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Is The War On Drugs A Losing Battle?

It is not easy to face the truth, but the fact of the matter is that America has been losing the war on drugs and addiction. Lives continue to be lost, which suggests that a better, different approach needs to be taken. 2014 had marked a new high, with drug overdoses having resulted in almost 50,000 deaths in the United States. In other words, drug overdoses had resulted in considerably more deaths than vehicular accidents. This is certainly quite gloomy and horrid news.

More than half of the American citizens who have been dying because of a drug overdose have been using either heroin or prescription opioid painkilling medications like OxyContin. These are the two main classes of drugs that can be blamed for 61% of the drug overdose-related deaths that took place 2014, which equals to approximately 28,000 deaths.

For a very long time, never-ending criminal justice and prohibitive efforts have been made. Yet, both heroin and prescription opioid painkillers are cheap and readily available on the street. Moreover, people in just about every demographic are vulnerable to the epidemic. It has had an impact individuals of all ages, of both genders, of every ethnic group and race that exists in the United States. The “war on drugs” has not proven effective at stopping people from getting high when they want to.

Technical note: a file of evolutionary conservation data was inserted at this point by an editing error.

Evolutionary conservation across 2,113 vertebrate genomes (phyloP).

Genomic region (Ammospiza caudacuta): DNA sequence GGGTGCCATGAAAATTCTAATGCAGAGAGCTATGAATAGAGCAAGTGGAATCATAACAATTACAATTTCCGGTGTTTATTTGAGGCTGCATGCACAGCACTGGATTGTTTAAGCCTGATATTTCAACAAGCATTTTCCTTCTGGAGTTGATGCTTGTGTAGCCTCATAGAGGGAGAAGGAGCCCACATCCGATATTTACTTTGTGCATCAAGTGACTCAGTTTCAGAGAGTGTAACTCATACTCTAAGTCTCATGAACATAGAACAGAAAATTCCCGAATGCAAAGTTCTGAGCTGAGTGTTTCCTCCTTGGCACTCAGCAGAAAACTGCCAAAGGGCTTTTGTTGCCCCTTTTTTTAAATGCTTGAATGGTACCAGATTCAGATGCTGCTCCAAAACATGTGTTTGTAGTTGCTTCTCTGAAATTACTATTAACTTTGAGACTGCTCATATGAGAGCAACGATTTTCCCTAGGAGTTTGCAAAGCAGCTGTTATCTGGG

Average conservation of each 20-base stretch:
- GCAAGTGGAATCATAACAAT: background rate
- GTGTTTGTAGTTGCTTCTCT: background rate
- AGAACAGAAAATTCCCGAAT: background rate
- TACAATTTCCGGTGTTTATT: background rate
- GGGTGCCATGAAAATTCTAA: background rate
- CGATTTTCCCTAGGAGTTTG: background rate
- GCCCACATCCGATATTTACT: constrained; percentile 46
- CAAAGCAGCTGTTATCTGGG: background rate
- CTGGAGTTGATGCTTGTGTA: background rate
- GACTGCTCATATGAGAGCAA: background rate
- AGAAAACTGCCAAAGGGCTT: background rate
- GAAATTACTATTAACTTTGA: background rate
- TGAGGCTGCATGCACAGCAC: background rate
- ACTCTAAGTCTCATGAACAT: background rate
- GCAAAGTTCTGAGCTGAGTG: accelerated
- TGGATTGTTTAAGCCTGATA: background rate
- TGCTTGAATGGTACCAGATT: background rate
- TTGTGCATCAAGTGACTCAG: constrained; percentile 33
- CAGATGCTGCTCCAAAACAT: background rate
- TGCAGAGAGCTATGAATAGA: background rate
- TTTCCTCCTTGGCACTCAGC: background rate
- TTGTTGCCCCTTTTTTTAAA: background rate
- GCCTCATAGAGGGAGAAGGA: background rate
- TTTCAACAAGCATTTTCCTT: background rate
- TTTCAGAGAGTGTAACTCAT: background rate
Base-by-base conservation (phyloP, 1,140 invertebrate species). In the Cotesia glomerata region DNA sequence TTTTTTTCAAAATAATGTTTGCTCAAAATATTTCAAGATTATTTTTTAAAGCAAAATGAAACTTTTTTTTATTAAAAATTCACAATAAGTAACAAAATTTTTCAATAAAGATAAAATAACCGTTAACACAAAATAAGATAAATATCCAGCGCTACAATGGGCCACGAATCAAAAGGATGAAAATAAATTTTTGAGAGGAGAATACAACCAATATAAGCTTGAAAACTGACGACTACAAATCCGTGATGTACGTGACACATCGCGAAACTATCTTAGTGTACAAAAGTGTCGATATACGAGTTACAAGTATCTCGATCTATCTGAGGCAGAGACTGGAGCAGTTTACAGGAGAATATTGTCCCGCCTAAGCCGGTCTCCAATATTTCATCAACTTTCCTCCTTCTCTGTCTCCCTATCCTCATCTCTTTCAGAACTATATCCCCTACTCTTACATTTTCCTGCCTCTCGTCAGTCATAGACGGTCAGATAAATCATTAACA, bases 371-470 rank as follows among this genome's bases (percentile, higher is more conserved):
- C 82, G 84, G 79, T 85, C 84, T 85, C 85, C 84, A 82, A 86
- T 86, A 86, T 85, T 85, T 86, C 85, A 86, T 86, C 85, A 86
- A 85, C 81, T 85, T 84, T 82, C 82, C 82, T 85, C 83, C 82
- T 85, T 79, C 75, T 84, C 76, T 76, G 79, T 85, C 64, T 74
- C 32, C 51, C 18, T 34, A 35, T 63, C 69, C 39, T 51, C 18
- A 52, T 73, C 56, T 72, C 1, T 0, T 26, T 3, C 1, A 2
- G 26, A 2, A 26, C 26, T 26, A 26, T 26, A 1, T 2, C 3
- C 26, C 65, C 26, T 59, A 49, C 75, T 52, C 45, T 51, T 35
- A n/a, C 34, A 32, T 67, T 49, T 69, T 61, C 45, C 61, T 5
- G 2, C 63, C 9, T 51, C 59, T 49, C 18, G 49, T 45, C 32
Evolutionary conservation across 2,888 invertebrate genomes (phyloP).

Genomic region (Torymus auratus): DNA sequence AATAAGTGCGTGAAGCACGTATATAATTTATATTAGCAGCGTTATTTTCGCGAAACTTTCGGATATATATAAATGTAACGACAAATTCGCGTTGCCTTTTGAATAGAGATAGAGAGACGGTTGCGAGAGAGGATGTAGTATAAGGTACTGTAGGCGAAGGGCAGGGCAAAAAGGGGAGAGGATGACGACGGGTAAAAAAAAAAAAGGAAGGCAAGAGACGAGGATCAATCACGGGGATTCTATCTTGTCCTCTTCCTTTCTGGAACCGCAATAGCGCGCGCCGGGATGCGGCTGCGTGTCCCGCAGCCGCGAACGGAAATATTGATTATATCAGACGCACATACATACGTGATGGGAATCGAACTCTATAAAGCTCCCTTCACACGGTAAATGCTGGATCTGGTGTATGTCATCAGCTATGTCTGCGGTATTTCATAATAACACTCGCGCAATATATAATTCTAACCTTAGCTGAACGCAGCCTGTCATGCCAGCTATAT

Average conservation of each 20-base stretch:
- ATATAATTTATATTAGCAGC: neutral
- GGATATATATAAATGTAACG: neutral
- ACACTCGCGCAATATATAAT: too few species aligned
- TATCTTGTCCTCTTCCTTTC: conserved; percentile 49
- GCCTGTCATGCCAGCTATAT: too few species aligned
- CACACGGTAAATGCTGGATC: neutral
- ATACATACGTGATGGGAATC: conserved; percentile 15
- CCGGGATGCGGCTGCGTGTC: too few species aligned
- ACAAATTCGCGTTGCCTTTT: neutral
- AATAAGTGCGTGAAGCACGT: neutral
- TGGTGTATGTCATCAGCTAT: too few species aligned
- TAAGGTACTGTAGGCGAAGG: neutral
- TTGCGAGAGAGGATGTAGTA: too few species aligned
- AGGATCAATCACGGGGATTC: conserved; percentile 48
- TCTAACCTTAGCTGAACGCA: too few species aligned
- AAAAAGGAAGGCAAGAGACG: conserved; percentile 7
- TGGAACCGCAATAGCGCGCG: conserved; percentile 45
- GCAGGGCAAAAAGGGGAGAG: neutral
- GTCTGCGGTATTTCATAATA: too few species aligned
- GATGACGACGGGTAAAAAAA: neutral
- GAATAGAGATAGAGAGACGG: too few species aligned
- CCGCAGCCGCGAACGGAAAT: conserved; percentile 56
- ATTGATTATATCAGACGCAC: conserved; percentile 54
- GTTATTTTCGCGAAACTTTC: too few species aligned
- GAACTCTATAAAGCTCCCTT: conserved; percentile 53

In recent years, taxpayers have contributed tens of billions of dollars to the war on drugs, which the federal, local and state governments have claimed has been succeeding at conquering the nation’s drug problem. However, the fact of the matter is that America is at the losing end of this war and the nation is getting overwhelmed by the epidemic.

In merely 14 years, the number of drug overdose-related deaths have grown twice as much, even though the United States is among the world’s most affluent countries. The problem is that at every level, the drug treatment that is available is not up to the mark. Furthermore, society has failed to realize just how exploited and helpless victims of drug abuse tend to be, and it ultimately leads them to a drug overdose death.

The nation has still not recognized the true nature of the drug epidemic, which is the reason that the numbers are not improving and the deaths are not stopping. This trend cannot be turned back just by increasing the number of police in the air, in train stations, on the streets and the waterways. This epidemic will also not be solved by charging large numbers of young black men with drug-related offenses and putting them in prison. What the nation needs to do is properly comprehend the true nature of the drug epidemic.

Something is seriously wrong if the rate of drug overdose-related deaths has doubled in the past fourteen years or so. Focus needs to be shifted to those who have been victimized to win this war on drugs. Greater compassion, information and understand needs to be provided to the drug addicts, to expose the consequences of their addiction, so they may escape the hold it has over them.

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